An open tight end is often the sign of a good offense. But Cole Kmet was so wide open on a downfield pass route in the third quarter against the Lions on Sunday that the anticipation threatened to make the easiest catch a little difficult. If there’s such a thing as being too wide open, this was it.
But Kmet had a bigger problem as Justin Fields’ pass hung in the air and the Soldier Field crowd anticipated a big play.
He lost it in the sun.
“The sun at that time was right in that vision, so I lost it for a couple of seconds and warlike, ‘Where is this thing at?'” Kmet said. “There’s a slight shade coming in and you kind of see it peek through the sun. My baseball days playing center field probably helped out in that situation.”
The Bears’ third-year tight end made the catch at the Lions 17-yard line and — with no defender within 10 yards of him — easily completed a 50-yard touchdown that gave the Bears a 24-10 lead with 2:43 left in the third quarter.
“I think it just set up nice,” Kmet said. “We obviously saw through the game that they were overplaying a little bit. We run a lot of those movements with Justin. Justin really likes those types of pass plays — get him out of the pocket. I was able to kind of nod the safety over. Little bit and the come fall across his face — and it turned out to be a big play.”
Kmet’s 50-yard touchdown was his second in less than five minutes of game time. He previously had scored on a six-yard pass from Fields that was just as well-conceived and well-timed, with Kmet feigning a blocking play and breaking free to get open and make it an easy throw for Fields for the touchdown.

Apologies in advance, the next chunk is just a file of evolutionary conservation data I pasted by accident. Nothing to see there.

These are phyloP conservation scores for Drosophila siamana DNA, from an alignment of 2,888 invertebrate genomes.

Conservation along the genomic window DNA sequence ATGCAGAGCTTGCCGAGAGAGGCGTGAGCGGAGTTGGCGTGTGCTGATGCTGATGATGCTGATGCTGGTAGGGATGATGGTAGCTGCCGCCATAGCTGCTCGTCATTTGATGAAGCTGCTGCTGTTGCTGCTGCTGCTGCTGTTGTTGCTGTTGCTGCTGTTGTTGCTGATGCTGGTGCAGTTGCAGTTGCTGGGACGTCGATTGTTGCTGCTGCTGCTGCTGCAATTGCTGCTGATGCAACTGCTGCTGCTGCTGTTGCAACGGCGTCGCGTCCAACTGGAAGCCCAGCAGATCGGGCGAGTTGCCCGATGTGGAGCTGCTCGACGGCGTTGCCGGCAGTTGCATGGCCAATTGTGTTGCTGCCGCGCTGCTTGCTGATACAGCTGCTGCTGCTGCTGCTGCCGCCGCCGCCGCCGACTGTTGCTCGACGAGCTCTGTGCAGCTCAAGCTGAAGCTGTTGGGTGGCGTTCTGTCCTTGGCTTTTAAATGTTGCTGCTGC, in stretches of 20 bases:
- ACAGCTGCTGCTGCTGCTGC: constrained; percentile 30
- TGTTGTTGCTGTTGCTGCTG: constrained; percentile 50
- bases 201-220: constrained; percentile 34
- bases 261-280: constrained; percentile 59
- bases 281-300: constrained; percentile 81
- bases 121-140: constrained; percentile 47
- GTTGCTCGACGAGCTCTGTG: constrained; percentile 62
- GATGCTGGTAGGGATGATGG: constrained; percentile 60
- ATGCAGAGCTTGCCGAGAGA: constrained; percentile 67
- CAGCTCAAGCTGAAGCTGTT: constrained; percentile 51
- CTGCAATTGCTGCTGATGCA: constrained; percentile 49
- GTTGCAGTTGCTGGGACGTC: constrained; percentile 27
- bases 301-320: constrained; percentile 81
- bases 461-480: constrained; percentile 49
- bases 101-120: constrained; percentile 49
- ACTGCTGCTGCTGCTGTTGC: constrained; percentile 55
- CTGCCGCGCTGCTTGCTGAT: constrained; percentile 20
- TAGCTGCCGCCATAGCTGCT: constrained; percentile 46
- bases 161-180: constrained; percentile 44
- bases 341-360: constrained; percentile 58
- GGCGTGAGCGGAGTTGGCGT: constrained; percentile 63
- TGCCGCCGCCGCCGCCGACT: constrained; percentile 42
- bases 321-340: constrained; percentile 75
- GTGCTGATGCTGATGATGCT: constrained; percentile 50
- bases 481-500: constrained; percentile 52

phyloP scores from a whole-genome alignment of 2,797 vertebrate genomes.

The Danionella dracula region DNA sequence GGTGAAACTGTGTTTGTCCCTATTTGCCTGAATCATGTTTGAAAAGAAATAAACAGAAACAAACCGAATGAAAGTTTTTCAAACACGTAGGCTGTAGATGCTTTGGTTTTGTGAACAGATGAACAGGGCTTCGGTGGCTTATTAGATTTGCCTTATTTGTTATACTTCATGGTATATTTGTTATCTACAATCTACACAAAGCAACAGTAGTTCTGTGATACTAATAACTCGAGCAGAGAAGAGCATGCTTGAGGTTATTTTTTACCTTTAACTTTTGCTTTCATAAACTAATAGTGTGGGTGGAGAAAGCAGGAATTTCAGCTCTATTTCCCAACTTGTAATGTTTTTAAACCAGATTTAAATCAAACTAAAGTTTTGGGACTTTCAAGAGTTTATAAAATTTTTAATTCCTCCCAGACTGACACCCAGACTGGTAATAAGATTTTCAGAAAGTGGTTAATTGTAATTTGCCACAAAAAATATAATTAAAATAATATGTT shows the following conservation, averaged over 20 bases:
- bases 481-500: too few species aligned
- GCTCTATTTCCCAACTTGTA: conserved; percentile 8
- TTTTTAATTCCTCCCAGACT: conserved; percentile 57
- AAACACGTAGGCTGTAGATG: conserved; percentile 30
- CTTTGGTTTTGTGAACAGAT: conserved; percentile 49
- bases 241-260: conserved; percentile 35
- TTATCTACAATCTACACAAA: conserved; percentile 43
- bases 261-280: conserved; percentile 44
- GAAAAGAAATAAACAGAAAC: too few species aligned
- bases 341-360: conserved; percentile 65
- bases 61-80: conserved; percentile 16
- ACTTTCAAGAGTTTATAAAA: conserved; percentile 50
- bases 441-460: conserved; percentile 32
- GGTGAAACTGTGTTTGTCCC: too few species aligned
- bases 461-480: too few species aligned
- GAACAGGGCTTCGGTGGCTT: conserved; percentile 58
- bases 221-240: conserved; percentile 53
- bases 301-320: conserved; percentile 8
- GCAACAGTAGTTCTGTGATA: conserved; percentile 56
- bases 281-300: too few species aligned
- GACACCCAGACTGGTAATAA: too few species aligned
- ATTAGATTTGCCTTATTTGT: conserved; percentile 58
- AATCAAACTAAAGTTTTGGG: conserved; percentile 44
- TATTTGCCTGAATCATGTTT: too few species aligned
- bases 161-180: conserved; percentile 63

Fields’ record-setting running has been the obvious key to the Bears’ offensive surge under coordinator Luke Getsy — 555 rushing yards in the last five games, 9.0 yards per carry and franchise-record touchdowns of 61 and 67 yards. But Kmet’s production arguably has been the next biggest indicator of the progress of Getsy’s offense. After scoring two touchdowns in his first two seasons under Matt Nagy — both of them in his rookie season of 2020 — Kmet has scored five touchdowns in his last three games.
Kmet’s numbers still are relatively modest. He has 23 receptions for 274 yards (11.9 average). His average of 27.4 yards per game is actually less than it was last season in Nagy’s offense (36.0 — 60-612).
But in Getsy’s offense he looks like a weapon. And he’s becoming a bigger factor as the offense grows. Kmet had no receptions and just two targets in the Bears’ first two games this season. He’s had 13 target in the last two games, with nine receptions for 115 yards and four touchdowns.
“Opportunity, execution,” Kmet said when asked about the difference. “I’m the one on the receiving end as it’s happened the past three weeks. Being able to have a guy like Justin [where] you don’t know run or pass, that’s a big deal for me.’
All the hard work Kmet did to establish a foundation as a blocker — a focus during his two seasons in Nagy’s offense — is paying off. Not only is he an effective blocker, but it makes it easier to sell on a pass play.
“All the blocking I do in-line and being able to release off of that and do some of the things off of the runs we have, [that’s] really helped e out a lot, too,” Kmet said. “And then you just get good matchups against guys. I’m 6-6 going up against a [defensive back] body — that’s usually going to turn out pretty well.”